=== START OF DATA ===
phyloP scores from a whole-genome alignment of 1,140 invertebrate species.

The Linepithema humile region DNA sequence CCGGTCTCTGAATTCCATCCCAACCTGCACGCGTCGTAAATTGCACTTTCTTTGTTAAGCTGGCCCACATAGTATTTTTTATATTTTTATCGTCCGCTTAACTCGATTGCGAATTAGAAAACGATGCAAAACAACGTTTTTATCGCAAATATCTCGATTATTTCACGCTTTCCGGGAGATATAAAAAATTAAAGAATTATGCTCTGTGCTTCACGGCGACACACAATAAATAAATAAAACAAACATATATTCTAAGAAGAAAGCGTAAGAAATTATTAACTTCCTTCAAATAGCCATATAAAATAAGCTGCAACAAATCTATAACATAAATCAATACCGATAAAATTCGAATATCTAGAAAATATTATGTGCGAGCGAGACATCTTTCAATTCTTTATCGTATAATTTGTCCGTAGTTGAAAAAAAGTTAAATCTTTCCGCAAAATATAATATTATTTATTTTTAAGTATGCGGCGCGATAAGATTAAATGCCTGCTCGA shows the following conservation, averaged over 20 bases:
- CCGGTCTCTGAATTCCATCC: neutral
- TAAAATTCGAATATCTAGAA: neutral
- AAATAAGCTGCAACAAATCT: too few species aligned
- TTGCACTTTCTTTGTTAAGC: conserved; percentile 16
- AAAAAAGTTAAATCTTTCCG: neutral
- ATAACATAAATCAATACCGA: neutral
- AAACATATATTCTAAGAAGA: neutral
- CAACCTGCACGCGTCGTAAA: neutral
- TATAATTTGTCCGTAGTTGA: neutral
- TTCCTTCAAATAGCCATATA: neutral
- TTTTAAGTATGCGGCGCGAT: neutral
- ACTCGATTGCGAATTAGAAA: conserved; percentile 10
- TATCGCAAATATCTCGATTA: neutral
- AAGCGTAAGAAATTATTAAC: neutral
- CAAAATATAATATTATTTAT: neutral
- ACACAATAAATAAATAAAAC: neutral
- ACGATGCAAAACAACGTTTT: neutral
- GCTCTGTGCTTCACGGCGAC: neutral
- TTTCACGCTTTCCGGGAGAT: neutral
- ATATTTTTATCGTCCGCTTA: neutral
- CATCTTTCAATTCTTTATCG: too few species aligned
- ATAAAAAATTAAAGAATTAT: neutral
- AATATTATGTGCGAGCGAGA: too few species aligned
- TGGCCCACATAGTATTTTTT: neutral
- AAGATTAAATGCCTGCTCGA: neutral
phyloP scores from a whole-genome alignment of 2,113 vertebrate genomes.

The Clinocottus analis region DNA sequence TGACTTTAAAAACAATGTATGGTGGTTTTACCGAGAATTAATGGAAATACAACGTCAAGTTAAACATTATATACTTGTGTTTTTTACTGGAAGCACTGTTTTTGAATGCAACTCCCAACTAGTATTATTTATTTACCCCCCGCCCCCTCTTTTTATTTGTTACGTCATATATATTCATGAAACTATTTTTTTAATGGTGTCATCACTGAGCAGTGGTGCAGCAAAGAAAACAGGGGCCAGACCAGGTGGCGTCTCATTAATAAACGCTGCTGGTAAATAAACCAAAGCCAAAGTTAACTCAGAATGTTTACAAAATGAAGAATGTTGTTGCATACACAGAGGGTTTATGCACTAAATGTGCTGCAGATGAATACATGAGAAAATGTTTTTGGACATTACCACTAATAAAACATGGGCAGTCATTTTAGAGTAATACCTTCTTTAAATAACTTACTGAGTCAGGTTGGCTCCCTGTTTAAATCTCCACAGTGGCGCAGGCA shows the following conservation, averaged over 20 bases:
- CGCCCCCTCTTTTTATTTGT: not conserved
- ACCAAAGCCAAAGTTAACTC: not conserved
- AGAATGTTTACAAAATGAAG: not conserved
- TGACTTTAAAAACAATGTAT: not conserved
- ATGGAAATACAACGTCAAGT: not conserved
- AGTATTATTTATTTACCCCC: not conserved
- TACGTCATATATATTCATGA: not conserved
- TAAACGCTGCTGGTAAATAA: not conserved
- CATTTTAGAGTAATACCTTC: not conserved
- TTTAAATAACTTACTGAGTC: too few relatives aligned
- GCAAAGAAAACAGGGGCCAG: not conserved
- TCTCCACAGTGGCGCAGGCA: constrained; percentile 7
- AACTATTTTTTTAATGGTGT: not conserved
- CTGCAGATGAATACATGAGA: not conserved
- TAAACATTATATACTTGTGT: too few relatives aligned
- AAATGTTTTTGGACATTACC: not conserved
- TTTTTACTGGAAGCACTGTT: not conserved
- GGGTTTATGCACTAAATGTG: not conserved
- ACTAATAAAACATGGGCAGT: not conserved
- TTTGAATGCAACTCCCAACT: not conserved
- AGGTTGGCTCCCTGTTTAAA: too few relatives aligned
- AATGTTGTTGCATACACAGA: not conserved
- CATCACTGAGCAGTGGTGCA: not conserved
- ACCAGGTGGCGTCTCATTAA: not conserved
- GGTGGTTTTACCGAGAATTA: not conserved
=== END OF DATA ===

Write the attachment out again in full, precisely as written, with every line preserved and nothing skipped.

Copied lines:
phyloP scores from a whole-genome alignment of 1,140 invertebrate species.

The Linepithema humile region DNA sequence CCGGTCTCTGAATTCCATCCCAACCTGCACGCGTCGTAAATTGCACTTTCTTTGTTAAGCTGGCCCACATAGTATTTTTTATATTTTTATCGTCCGCTTAACTCGATTGCGAATTAGAAAACGATGCAAAACAACGTTTTTATCGCAAATATCTCGATTATTTCACGCTTTCCGGGAGATATAAAAAATTAAAGAATTATGCTCTGTGCTTCACGGCGACACACAATAAATAAATAAAACAAACATATATTCTAAGAAGAAAGCGTAAGAAATTATTAACTTCCTTCAAATAGCCATATAAAATAAGCTGCAACAAATCTATAACATAAATCAATACCGATAAAATTCGAATATCTAGAAAATATTATGTGCGAGCGAGACATCTTTCAATTCTTTATCGTATAATTTGTCCGTAGTTGAAAAAAAGTTAAATCTTTCCGCAAAATATAATATTATTTATTTTTAAGTATGCGGCGCGATAAGATTAAATGCCTGCTCGA shows the following conservation, averaged over 20 bases:
- CCGGTCTCTGAATTCCATCC: neutral
- TAAAATTCGAATATCTAGAA: neutral
- AAATAAGCTGCAACAAATCT: too few species aligned
- TTGCACTTTCTTTGTTAAGC: conserved; percentile 16
- AAAAAAGTTAAATCTTTCCG: neutral
- ATAACATAAATCAATACCGA: neutral
- AAACATATATTCTAAGAAGA: neutral
- CAACCTGCACGCGTCGTAAA: neutral
- TATAATTTGTCCGTAGTTGA: neutral
- TTCCTTCAAATAGCCATATA: neutral
- TTTTAAGTATGCGGCGCGAT: neutral
- ACTCGATTGCGAATTAGAAA: conserved; percentile 10
- TATCGCAAATATCTCGATTA: neutral
- AAGCGTAAGAAATTATTAAC: neutral
- CAAAATATAATATTATTTAT: neutral
- ACACAATAAATAAATAAAAC: neutral
- ACGATGCAAAACAACGTTTT: neutral
- GCTCTGTGCTTCACGGCGAC: neutral
- TTTCACGCTTTCCGGGAGAT: neutral
- ATATTTTTATCGTCCGCTTA: neutral
- CATCTTTCAATTCTTTATCG: too few species aligned
- ATAAAAAATTAAAGAATTAT: neutral
- AATATTATGTGCGAGCGAGA: too few species aligned
- TGGCCCACATAGTATTTTTT: neutral
- AAGATTAAATGCCTGCTCGA: neutral
phyloP scores from a whole-genome alignment of 2,113 vertebrate genomes.

The Clinocottus analis region DNA sequence TGACTTTAAAAACAATGTATGGTGGTTTTACCGAGAATTAATGGAAATACAACGTCAAGTTAAACATTATATACTTGTGTTTTTTACTGGAAGCACTGTTTTTGAATGCAACTCCCAACTAGTATTATTTATTTACCCCCCGCCCCCTCTTTTTATTTGTTACGTCATATATATTCATGAAACTATTTTTTTAATGGTGTCATCACTGAGCAGTGGTGCAGCAAAGAAAACAGGGGCCAGACCAGGTGGCGTCTCATTAATAAACGCTGCTGGTAAATAAACCAAAGCCAAAGTTAACTCAGAATGTTTACAAAATGAAGAATGTTGTTGCATACACAGAGGGTTTATGCACTAAATGTGCTGCAGATGAATACATGAGAAAATGTTTTTGGACATTACCACTAATAAAACATGGGCAGTCATTTTAGAGTAATACCTTCTTTAAATAACTTACTGAGTCAGGTTGGCTCCCTGTTTAAATCTCCACAGTGGCGCAGGCA shows the following conservation, averaged over 20 bases:
- CGCCCCCTCTTTTTATTTGT: not conserved
- ACCAAAGCCAAAGTTAACTC: not conserved
- AGAATGTTTACAAAATGAAG: not conserved
- TGACTTTAAAAACAATGTAT: not conserved
- ATGGAAATACAACGTCAAGT: not conserved
- AGTATTATTTATTTACCCCC: not conserved
- TACGTCATATATATTCATGA: not conserved
- TAAACGCTGCTGGTAAATAA: not conserved
- CATTTTAGAGTAATACCTTC: not conserved
- TTTAAATAACTTACTGAGTC: too few relatives aligned
- GCAAAGAAAACAGGGGCCAG: not conserved
- TCTCCACAGTGGCGCAGGCA: constrained; percentile 7
- AACTATTTTTTTAATGGTGT: not conserved
- CTGCAGATGAATACATGAGA: not conserved
- TAAACATTATATACTTGTGT: too few relatives aligned
- AAATGTTTTTGGACATTACC: not conserved
- TTTTTACTGGAAGCACTGTT: not conserved
- GGGTTTATGCACTAAATGTG: not conserved
- ACTAATAAAACATGGGCAGT: not conserved
- TTTGAATGCAACTCCCAACT: not conserved
- AGGTTGGCTCCCTGTTTAAA: too few relatives aligned
- AATGTTGTTGCATACACAGA: not conserved
- CATCACTGAGCAGTGGTGCA: not conserved
- ACCAGGTGGCGTCTCATTAA: not conserved
- GGTGGTTTTACCGAGAATTA: not conserved